In another attempt to overturn Amy Senser’s felony criminal vehicular homicide convictions, her attorney is asking the Minnesota Supreme Court to consider her case.
Defense attorney Eric Nelson has petitioned the state’s highest court a month after the Minnesota Court of Appeals upheld Senser’s convictions, ruling the evidence was clear that she knew she struck a car or a person when she left the scene of a fatal accident nearly two years ago.
Senser was convicted in May 2012 for striking and killing Anousone Phanthavong, a popular chef at True Thai restaurant in Minneapolis, as he was putting gas in his car on the Riverside Avenue exit ramp of Interstate 94. She was sentenced to 3 ½ years at the Minnesota women’s prison in Shakopee.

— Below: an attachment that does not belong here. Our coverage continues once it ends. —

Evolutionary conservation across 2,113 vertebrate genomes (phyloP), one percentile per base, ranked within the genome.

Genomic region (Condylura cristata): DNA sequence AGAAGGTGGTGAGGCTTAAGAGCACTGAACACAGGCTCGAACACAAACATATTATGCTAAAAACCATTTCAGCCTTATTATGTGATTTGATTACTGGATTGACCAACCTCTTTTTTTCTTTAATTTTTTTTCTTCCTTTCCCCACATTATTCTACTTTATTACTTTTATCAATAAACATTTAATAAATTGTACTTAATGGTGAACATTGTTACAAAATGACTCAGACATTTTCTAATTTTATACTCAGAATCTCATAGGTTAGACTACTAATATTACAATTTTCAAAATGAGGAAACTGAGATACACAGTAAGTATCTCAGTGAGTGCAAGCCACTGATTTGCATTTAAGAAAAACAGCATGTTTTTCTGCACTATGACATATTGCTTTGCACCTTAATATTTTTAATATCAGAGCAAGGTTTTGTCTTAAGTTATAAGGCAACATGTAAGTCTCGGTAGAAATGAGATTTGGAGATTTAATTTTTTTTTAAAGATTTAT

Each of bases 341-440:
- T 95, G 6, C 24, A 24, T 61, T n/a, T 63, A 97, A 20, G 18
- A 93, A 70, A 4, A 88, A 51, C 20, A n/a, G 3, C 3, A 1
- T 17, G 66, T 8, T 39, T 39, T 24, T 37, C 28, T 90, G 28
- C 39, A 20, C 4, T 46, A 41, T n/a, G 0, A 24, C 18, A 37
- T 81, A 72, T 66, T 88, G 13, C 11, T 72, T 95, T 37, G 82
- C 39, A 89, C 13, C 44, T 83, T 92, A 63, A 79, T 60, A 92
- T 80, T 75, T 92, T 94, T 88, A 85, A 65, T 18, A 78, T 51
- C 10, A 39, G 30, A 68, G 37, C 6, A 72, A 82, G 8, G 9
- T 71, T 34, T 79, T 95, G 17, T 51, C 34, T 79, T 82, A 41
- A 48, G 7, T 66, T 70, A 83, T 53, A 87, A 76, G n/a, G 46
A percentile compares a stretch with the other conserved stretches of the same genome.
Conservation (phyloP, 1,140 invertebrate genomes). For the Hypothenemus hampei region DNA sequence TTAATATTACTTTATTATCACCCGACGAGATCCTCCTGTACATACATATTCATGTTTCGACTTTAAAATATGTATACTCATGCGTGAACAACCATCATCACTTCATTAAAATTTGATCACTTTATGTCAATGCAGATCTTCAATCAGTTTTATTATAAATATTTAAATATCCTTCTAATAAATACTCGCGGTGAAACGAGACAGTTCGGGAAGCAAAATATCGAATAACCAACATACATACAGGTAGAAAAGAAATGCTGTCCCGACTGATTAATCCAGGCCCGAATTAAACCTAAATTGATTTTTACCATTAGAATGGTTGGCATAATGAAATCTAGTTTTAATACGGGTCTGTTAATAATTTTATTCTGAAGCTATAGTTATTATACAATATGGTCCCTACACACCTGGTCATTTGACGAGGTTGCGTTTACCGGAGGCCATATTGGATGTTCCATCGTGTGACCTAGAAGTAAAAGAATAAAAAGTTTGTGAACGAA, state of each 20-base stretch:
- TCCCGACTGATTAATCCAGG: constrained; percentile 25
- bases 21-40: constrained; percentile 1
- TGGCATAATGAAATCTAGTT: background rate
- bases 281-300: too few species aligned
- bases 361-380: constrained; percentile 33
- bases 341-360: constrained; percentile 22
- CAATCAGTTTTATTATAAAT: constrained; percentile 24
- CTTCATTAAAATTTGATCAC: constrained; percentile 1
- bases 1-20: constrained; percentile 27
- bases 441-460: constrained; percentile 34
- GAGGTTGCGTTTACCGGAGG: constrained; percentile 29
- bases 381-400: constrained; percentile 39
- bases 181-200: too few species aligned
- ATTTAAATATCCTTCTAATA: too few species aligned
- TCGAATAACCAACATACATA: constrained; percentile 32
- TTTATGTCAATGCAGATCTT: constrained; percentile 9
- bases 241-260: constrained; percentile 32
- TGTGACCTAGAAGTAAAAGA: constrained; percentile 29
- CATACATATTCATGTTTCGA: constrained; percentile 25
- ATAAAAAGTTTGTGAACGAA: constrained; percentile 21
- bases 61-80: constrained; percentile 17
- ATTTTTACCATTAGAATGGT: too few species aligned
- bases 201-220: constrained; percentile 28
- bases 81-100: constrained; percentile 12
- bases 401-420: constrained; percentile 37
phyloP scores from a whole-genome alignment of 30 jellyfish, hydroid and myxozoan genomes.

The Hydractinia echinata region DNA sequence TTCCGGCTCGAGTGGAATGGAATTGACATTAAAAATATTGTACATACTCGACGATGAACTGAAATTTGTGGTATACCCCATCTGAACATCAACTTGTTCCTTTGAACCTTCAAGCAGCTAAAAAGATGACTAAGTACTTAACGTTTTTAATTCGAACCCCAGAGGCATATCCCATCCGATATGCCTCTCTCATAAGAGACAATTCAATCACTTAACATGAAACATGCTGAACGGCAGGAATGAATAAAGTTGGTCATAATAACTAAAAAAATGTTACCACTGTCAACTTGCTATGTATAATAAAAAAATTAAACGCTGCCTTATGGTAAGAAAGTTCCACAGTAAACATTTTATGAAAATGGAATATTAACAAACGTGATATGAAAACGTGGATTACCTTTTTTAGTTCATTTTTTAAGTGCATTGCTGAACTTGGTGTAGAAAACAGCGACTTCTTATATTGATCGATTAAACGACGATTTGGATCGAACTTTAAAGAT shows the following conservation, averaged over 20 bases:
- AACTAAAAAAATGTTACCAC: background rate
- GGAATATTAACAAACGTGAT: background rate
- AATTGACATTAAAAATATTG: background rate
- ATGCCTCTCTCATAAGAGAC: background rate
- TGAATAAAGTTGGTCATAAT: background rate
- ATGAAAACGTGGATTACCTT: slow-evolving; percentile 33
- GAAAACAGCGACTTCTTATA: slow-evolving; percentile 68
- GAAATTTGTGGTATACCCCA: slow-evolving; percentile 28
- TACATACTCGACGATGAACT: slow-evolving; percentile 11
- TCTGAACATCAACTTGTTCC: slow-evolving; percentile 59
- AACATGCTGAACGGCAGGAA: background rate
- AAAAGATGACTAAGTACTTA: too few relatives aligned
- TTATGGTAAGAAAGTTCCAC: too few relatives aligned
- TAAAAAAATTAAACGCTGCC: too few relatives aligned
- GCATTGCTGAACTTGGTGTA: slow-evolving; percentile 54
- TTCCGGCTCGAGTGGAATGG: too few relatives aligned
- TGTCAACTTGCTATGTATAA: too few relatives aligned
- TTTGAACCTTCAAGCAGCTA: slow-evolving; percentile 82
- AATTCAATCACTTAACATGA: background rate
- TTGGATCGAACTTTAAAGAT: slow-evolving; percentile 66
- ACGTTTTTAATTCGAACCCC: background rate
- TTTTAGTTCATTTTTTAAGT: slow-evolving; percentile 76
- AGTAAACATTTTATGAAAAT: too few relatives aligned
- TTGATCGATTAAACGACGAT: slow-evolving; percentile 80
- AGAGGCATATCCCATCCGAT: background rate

The wife of former Minnesota Vikings player Joe Senser has said she didn’t know she hit a person on the darkened freeway ramp but thought she hit a traffic barrel before she continued driving.
In his appeal, Nelson takes issue with the district court’s decision not to allow a note from the jury to be read in the courtroom when the verdict was announced. The jury’s handwritten note asks: “Can this be read in the courtroom in front of Ms. Senser? We believe, she believed she hit a car or vehicle and not a person.”
Nelson also has argued the jury should have been allowed to hear evidence that Phanthavong had a high level of cocaine in his system when he was killed.
Mary Lynn Smith